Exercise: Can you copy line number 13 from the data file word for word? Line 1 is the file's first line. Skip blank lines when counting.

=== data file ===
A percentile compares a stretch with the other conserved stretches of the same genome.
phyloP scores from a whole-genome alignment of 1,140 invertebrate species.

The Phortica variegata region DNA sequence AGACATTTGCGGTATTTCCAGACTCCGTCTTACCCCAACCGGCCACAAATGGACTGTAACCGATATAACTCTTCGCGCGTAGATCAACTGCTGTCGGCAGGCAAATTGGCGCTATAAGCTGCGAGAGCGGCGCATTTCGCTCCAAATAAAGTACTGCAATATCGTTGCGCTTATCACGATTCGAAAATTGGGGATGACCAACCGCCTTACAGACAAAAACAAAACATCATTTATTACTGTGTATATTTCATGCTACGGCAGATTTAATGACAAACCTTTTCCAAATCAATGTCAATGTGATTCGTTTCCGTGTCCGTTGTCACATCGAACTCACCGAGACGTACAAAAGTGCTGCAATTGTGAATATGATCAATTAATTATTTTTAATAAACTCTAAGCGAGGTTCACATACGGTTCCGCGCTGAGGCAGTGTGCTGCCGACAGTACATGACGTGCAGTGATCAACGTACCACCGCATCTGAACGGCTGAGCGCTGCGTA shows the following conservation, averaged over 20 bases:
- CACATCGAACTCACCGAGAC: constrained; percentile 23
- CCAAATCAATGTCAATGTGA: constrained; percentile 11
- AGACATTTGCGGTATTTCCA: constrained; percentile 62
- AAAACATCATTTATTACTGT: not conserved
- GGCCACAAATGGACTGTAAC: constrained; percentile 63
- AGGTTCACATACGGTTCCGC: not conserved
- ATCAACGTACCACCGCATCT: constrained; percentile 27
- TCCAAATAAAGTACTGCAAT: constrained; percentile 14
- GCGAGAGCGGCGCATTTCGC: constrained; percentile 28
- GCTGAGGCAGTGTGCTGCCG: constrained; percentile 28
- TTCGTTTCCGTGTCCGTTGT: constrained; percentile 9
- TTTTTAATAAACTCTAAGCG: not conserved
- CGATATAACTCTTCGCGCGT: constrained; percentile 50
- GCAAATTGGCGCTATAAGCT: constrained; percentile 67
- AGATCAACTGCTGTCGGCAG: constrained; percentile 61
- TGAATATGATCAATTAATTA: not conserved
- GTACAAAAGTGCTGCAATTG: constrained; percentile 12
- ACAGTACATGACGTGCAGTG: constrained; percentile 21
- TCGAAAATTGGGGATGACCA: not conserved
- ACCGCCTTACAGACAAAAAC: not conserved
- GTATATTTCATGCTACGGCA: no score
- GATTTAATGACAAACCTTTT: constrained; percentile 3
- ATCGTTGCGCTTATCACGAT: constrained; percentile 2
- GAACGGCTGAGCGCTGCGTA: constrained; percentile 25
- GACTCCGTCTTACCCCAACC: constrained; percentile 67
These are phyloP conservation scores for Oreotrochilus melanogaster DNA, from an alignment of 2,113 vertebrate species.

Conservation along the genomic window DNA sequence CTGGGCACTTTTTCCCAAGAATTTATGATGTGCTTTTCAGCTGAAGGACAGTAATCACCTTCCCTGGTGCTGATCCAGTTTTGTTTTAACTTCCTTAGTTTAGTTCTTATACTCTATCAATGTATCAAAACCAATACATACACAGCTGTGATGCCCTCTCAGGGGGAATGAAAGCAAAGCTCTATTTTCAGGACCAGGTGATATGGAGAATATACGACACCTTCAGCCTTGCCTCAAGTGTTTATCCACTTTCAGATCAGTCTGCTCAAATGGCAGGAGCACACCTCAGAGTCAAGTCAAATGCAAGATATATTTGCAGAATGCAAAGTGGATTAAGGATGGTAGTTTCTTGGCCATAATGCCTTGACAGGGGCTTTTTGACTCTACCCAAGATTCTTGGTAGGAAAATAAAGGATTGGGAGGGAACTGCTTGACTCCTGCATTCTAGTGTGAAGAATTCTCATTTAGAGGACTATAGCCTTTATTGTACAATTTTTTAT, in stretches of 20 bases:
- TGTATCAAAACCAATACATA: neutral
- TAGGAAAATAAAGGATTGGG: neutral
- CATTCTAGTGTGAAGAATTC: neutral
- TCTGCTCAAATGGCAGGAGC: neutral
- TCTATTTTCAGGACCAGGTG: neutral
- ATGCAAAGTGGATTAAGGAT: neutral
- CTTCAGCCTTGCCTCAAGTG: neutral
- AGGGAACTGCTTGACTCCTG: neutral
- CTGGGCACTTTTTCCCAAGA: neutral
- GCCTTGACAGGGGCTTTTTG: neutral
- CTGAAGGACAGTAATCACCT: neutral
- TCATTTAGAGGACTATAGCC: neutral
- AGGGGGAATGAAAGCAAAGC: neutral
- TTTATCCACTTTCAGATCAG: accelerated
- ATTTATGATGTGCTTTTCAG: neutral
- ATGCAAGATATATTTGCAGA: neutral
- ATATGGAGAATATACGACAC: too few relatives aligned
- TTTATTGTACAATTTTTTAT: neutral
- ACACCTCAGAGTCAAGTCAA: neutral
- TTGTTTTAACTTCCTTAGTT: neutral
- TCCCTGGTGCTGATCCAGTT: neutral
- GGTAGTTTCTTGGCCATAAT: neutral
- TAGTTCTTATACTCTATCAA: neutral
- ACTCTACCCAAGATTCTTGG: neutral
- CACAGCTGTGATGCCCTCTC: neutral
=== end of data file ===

- GCTGAGGCAGTGTGCTGCCG: constrained; percentile 28